Remember, this review of the Arktos 120 was done alongside three other bikes, and we did our best to pick sizes that had relatively similar reach/stack/rear & front center. However, it's unrealistic to get bikes from four manufacturers and have them all line up exactly.

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"and how cockpit adjustments are needed to achieve a proper fit"

"and we did our best to pick sizes that had relatively similar [geo]"

That's it though: you're trying to out-think the manufacturers on sizing. You're right, it's unrealistic to get four bikes from four manufacturers that line up exactly, but even a single bike doesn't always line up fit-wise with a particular ride, and that's where cockpit adjustments come in. But going away from their sizing and then complaining about fit _and_ certain ride characteristics doesn't make sense. Maybe the longer reach of their large better suits the rear suspension tune. Perhaps it won't be "too harsh on small-to-medium-sized compressions"* with the rider's weight pulled slightly more onto the fork by a longer reach.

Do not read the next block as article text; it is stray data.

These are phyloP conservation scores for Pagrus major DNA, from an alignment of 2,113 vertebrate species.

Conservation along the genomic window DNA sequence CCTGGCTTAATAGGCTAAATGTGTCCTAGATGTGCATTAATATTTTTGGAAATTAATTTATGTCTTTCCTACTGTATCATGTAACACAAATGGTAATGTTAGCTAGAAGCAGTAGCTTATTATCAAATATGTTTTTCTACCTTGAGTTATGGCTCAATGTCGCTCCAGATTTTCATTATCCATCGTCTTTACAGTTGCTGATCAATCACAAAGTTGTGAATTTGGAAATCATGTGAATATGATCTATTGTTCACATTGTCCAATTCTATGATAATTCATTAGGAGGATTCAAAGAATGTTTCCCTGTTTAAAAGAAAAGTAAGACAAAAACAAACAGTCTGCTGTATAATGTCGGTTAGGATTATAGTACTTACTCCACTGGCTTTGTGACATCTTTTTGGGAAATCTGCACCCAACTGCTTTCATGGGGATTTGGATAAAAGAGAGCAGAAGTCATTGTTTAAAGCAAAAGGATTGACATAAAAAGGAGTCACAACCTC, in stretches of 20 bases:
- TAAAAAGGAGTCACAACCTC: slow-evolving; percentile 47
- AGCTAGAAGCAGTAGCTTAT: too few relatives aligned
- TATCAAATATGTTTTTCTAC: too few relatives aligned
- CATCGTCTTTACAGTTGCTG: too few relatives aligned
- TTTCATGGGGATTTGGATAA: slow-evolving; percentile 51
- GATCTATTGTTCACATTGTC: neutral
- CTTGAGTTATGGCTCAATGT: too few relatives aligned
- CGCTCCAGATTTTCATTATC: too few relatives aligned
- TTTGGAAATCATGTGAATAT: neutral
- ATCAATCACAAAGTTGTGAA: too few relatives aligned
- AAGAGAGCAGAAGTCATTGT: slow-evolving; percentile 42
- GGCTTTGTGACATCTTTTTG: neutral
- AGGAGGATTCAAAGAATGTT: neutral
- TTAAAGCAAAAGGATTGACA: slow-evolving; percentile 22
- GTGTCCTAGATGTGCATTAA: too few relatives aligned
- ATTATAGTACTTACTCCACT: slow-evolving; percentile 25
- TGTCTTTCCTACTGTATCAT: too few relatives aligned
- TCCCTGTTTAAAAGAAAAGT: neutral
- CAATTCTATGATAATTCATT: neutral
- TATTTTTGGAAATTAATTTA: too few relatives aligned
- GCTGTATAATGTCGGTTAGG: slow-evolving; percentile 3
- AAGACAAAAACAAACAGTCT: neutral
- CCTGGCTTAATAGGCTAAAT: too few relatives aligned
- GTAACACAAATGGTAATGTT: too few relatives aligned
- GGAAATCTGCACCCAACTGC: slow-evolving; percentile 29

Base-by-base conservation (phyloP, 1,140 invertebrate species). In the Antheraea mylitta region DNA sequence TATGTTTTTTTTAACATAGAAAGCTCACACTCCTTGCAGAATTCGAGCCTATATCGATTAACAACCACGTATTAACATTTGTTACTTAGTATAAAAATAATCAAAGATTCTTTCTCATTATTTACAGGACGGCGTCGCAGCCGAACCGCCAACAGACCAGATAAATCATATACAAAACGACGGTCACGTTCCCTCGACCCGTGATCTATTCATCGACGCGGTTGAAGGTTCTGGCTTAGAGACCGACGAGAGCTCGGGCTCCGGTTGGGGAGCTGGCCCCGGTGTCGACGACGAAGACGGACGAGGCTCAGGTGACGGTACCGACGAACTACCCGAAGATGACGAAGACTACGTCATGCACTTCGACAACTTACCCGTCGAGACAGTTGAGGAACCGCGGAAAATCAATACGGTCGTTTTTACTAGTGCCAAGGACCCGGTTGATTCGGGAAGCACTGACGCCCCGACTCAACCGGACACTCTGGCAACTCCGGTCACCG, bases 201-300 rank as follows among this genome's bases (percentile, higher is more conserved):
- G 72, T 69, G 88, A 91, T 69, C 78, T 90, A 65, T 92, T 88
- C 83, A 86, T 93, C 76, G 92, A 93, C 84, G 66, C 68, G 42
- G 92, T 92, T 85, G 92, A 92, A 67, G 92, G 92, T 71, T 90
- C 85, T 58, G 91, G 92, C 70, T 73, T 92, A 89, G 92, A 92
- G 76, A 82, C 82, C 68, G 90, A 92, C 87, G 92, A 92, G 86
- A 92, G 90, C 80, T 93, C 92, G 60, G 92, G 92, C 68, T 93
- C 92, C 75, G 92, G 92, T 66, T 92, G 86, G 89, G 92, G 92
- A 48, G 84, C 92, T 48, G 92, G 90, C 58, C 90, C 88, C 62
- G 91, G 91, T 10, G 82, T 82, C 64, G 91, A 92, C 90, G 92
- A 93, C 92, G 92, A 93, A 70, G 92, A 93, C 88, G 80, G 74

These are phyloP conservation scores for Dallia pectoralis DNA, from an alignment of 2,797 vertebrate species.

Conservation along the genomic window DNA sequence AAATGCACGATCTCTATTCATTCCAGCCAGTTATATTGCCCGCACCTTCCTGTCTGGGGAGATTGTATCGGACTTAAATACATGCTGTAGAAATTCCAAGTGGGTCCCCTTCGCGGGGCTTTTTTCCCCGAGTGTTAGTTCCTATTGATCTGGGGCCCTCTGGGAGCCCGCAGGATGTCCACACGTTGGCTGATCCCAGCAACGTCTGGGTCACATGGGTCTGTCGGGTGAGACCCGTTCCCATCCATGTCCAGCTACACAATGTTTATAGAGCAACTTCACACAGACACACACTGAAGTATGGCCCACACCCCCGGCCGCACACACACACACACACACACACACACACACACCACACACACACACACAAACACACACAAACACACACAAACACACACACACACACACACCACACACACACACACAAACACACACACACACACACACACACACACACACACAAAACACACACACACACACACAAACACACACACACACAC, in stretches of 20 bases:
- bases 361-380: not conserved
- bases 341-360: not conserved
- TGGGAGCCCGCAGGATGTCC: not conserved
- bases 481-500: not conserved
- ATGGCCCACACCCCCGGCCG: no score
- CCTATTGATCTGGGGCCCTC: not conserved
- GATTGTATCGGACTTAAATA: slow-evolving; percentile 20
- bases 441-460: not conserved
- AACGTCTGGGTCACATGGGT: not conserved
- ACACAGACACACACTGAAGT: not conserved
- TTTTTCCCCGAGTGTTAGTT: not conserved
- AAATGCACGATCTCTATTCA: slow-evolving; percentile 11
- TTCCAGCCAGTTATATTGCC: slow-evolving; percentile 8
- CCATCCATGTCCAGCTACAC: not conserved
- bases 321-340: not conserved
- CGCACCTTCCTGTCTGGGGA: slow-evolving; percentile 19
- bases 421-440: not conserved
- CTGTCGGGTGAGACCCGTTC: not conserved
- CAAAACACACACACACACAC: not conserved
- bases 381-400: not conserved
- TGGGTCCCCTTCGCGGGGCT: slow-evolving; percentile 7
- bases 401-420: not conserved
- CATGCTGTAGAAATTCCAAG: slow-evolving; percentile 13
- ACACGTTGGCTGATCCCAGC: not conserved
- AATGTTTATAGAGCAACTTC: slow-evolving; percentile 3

I just think it's a slippery slope to do your own sizing when you don't know the process they went through to pick their sizing. You can certainly say a particular size of a particular bike felt too long or short for you, but I think it's disingenuous to base a review on a bike that isn't sized the way they would want it. You have 3 taller-than-average guys on the smallest size they make. Not even like "right at the top of the range" but completely outside it. It's kinda no wonder it didn't ride perfectly.


* (Also, isn't that just the vaunted "mid-stroke support" that everyone is always banging on about? Isn't it supposed to be a good thing?)

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To be clear, the medium Arktos 120 fit all our testers great, and the bike was comfortable both climbing and descending. None of our comments about the rear suspension getting overwhelmed during descents had to do with how our body dimensions interacted with the bike but rather the on-trail characteristics of the suspension design. And in case it didn't come through in the review/video, we all found the Arktos 120 was fast, confidence-inspiring, and a ton of fun. Did it ride like a 120mm travel bike with a stiff, responsive frame? Definitely. But that doesn't mean it did not perform well.